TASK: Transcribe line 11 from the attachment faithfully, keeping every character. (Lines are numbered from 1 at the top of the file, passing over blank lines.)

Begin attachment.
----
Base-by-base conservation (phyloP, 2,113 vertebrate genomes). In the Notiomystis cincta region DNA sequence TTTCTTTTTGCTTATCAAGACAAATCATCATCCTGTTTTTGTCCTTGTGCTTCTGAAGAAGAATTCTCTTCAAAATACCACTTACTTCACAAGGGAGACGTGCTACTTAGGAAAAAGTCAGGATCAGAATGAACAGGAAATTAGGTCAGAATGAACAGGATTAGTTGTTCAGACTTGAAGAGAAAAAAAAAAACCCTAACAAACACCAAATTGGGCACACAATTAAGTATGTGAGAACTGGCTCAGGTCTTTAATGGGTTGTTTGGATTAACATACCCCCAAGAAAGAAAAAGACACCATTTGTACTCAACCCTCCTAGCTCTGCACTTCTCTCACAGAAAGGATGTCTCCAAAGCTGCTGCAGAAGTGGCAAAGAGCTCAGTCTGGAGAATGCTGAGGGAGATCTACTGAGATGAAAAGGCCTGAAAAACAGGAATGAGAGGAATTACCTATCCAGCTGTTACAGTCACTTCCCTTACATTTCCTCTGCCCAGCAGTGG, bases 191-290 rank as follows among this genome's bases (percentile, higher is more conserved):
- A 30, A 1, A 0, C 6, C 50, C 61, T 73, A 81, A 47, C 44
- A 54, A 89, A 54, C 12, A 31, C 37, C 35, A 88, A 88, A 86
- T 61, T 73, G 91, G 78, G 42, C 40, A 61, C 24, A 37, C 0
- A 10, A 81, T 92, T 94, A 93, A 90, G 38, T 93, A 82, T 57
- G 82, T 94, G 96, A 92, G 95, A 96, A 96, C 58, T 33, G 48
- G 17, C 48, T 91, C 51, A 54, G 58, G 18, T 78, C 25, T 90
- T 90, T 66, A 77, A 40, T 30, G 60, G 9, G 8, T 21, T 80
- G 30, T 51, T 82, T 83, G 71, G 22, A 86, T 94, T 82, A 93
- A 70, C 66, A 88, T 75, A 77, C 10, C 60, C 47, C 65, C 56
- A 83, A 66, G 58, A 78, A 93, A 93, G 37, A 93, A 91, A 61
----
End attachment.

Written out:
- A 83, A 66, G 58, A 78, A 93, A 93, G 37, A 93, A 91, A 61